Malabo is the capital of Equatorial Guinea. As Equatorial Guinea has significant petroleum reserves, Malabo is a vital industry hub.
Despite being the economic center, Malabo, like the rest of Equatorial Guinea, faces challenges such as wealth inequality and limited civil liberties.
Where is Malabo?
Malabo is located on the rim of a sunken volcano on the northern coast of Bioko Island, previously known as Bubi Island.
Bioko Island is positioned in the Atlantic Ocean, off the west coast of Africa. More specifically, the island lies in the Bight of Biafra, a bay in the northeastern part of the Gulf of Guinea. The island is about 32 kilometers off the coast of Cameroon.
Bioko Island, where Malabo is situated, is the northernmost part of Equatorial Guinea. The mainland part of the country, known as Río Muni, lies to the south across a stretch of the Atlantic Ocean.
History of Malabo
Malabo was founded by the British in 1827 and was initially named Port Clarence. It was used as a naval station to suppress the slave trade. The British also used the island to resettle formerly enslaved people, which led to a mixture of cultures and peoples, with many of Sierra Leone’s Krio people and Nigerians, Cameroonians, and Ghanaians.
In 1855, Spain acquired the island from the British and renamed the city, Santa Isabel. The Spanish used it as a penal colony for Cubans who fought against Spanish rule in their home country. Under Spanish rule, a port was built, and coffee and cocoa plantations were established.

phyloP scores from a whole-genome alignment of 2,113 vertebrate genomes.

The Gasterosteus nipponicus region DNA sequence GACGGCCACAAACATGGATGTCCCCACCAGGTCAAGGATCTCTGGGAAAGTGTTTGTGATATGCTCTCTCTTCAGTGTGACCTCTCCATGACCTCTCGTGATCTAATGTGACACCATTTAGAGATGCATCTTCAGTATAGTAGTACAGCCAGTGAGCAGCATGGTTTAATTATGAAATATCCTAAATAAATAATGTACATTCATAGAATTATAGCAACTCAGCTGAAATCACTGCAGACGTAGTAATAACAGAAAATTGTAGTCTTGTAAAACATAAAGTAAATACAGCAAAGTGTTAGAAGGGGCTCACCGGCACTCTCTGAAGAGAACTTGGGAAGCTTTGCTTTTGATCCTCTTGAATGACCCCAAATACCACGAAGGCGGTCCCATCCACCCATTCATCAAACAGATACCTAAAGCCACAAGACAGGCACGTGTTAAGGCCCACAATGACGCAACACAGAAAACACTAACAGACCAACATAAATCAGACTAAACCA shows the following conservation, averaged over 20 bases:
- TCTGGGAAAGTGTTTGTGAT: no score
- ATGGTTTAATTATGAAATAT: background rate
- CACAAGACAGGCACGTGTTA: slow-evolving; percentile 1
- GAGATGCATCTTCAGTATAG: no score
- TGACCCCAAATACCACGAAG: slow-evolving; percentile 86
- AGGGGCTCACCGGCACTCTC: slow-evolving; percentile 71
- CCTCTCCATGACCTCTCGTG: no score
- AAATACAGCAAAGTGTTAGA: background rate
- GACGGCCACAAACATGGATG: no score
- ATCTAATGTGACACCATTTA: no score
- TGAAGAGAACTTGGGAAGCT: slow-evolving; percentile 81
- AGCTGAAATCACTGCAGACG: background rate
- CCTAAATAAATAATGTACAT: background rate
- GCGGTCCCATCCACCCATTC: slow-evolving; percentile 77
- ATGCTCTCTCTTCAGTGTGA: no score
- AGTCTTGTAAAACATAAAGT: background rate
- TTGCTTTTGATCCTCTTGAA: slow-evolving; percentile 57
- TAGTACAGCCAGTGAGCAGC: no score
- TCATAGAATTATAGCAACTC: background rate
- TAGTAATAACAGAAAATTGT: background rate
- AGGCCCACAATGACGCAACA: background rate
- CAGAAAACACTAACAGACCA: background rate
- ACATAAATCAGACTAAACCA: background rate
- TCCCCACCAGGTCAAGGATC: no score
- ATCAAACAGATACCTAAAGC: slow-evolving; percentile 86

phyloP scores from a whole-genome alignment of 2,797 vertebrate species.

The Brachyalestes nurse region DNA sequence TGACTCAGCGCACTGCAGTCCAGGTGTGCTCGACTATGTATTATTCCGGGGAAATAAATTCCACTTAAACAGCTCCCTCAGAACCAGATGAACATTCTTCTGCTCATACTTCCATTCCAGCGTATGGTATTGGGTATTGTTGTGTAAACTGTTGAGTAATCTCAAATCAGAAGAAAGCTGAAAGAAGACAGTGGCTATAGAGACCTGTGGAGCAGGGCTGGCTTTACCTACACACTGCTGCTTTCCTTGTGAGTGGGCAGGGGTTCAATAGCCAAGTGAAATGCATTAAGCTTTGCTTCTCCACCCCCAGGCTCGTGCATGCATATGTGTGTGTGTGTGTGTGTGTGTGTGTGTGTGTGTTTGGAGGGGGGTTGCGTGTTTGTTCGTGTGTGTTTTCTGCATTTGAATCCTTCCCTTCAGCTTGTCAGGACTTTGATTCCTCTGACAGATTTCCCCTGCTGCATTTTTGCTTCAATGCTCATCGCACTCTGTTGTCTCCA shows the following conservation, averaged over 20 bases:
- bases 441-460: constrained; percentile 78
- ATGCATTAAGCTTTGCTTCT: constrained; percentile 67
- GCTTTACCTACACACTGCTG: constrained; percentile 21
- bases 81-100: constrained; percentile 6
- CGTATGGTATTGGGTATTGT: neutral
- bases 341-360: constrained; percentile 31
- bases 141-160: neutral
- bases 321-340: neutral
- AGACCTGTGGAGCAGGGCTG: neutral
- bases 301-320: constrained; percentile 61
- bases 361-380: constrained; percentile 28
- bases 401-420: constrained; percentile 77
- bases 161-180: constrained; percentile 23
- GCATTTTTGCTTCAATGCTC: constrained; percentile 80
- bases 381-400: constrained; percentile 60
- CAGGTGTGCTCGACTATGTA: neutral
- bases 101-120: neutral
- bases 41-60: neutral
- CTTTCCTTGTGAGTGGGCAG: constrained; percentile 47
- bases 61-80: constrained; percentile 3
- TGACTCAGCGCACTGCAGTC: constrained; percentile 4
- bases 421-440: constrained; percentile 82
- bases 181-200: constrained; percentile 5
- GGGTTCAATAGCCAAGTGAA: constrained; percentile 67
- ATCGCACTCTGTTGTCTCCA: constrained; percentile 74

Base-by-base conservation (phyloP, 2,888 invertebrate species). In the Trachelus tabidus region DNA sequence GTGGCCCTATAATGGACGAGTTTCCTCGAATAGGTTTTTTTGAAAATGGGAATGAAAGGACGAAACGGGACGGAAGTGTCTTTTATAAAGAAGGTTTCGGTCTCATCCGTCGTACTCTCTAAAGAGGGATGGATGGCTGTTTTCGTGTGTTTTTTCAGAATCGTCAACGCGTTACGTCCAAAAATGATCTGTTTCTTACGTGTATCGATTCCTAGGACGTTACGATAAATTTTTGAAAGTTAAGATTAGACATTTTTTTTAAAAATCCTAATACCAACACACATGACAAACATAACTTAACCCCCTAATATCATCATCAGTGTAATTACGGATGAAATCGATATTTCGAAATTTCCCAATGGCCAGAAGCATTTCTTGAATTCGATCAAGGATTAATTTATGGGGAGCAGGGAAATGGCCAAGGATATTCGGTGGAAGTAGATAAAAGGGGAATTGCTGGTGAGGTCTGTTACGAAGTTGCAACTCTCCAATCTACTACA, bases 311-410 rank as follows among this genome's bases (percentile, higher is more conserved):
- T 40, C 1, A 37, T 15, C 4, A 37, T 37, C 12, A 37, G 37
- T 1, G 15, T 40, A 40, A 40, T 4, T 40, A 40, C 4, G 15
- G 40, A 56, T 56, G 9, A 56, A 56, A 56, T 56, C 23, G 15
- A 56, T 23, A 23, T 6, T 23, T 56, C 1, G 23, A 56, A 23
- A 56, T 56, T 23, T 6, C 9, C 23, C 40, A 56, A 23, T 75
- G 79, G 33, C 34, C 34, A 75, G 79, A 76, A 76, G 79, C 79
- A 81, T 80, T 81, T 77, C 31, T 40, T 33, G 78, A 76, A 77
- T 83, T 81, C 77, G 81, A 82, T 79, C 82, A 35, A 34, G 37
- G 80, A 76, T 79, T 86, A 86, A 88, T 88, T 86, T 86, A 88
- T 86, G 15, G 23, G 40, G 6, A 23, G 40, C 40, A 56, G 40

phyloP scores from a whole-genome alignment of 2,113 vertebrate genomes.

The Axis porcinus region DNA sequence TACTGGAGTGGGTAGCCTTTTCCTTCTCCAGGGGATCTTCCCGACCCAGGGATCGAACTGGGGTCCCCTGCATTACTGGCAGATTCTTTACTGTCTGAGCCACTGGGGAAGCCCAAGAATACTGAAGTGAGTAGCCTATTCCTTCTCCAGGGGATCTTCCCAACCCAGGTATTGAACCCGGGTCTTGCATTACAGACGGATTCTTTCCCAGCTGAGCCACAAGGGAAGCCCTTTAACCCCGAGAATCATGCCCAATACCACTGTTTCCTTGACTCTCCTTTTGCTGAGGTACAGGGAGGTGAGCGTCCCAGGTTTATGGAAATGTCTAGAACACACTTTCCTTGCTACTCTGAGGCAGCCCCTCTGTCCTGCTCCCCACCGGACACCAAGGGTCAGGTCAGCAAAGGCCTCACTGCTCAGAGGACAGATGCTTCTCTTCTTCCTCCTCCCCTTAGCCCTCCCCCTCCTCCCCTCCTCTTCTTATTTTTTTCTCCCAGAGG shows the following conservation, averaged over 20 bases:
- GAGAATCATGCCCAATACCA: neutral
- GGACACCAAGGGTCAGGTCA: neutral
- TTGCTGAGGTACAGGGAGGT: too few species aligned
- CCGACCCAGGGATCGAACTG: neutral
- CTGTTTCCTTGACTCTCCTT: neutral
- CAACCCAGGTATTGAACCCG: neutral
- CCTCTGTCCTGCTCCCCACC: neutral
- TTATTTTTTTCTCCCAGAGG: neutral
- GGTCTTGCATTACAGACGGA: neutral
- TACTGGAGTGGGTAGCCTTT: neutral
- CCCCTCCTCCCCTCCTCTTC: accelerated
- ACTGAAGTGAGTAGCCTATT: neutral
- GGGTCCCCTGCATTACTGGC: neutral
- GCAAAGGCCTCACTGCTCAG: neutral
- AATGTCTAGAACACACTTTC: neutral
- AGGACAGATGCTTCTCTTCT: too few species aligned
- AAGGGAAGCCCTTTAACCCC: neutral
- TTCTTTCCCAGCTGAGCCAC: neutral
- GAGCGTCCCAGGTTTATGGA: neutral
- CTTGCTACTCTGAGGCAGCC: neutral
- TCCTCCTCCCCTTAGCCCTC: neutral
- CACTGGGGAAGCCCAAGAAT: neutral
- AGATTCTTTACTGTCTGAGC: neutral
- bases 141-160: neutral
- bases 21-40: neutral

The city underwent another name change in 1973, becoming Malabo, part of a campaign by the country’s first President, Francisco Macías Nguema, to replace Spanish colonial names with “authentic” African ones following Equatorial Guinea’s independence from Spain in 1968.
When and how did Malabo become the capital of Equatorial Guinea?
Malabo became the capital of Equatorial Guinea upon the country’s independence in 1968, replacing the mainland city of Bata. The decision to locate the capital on Bioko Island was primarily strategic, to maintain closer ties with the Spanish, who still had interests in the island, and to distance the new country from its mainland neighbors, which had been sources of previous invasions.
Initially, Malabo’s expansion was sluggish. However, the identification of significant offshore oil deposits catalyzed its progression. As a result, the city witnessed the establishment of advanced infrastructure and roadways.
Nonetheless, this prosperity has not been uniformly distributed. Many people in Equatorial Guinea are still dealing with poverty, despite Equatorial Guinea boasting one of the highest per capita GDPs in Africa.
Features of Malabo
Malabo is a city that beautifully fuses its historical roots with modern aspirations and provides a visible Spanish colonial influence in the city’s architectural landscape.
Geography and Climate
Malabo has a unique geographical landscape due to its island location in the Gulf of Guinea, off the coast of Central Africa, and its surrounding inactive volcanic formations.
The climate in Malabo is tropical, with high temperatures and humidity throughout the year. The city experiences a long wet season from March to November and a short dry season from December to February. The average annual temperature is around 25 °C (77 °F), and the city gets significant rainfall, especially during the wet season.
Malabo is home to around 190,000 people, the most populous city in Equatorial Guinea. The population consists of several ethnic groups, including the indigenous Bubi and Fang and descendants of formerly enslaved people known as Fernandinos.